Tech-books: Microsoft, Houghton Mifflin strike deal

The textbook publisher says it signed a pact with Microsoft to develop a new digital education system for school districts.

Textbook publisher Houghton Mifflin said Monday it signed a pact with Microsoft to develop a new digital education system for school districts. Under the deal, Houghton Mifflin will build its learning system with Microsoft technology, including the.Net framework 3.0 and its latest SharePoint servers.

In 2001, Houghton Mifflin, an American institution in education publishing, bought instructional technology from IBM. That technology became what it called Learning Village, a system for school administrators and teachers to access curriculum, among other features. Now used by 45,000 schools in roughly 30 countries, the software is due for an update, according to Houghton Mifflin. With Microsoft technology, it will build an expanded version of the platform that gives lets school administrators, teachers, parents and students access the same portal with individualized sign-on accounts.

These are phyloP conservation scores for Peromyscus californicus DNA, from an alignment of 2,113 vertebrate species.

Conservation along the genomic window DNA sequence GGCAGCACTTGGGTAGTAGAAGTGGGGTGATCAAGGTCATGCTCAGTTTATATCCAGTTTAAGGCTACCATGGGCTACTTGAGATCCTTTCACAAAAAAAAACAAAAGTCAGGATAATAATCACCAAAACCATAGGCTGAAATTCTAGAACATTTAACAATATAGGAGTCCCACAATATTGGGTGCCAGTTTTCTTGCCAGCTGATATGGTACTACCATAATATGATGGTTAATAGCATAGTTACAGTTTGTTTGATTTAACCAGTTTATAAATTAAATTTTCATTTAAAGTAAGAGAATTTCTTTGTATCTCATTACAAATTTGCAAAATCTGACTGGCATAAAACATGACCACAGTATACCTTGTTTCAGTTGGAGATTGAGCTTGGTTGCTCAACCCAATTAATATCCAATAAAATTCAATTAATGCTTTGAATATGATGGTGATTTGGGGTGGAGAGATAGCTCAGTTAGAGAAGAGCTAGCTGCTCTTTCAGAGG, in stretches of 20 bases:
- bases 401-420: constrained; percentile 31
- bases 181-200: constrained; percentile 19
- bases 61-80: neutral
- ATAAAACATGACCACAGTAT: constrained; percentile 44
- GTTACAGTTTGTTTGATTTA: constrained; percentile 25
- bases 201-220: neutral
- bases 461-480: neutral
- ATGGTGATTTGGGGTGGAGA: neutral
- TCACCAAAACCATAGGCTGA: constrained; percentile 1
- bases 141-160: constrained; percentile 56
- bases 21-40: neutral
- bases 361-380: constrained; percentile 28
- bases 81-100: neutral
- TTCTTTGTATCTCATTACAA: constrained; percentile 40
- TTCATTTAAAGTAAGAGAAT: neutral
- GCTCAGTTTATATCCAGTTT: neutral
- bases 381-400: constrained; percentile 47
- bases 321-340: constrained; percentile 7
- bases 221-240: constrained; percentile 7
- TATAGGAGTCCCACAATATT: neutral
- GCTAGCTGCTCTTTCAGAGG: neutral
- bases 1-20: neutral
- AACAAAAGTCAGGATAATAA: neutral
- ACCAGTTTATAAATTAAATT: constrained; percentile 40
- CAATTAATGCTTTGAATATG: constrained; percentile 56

Students, for example, will be able to download homework assignments and turn them in digitally. Parents can view how their child is progressing in school. Teachers can add curriculum to the portal and share that coursework with peers in the school district.

Jeanne Hayes, president of The Hayes Connection, an educational consulting firm, said the deal is an endorsement of Microsoft's .Net platform, giving it more of an edge in instructional technology. She added that this deal is one of Houghton Mifflin's first since it was bought out by Irish software company Riverdeep last year.

"This shows it's taking the strategic route of strong instructional technology," she said.

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    Stefanie Olsen covers technology and science.

     

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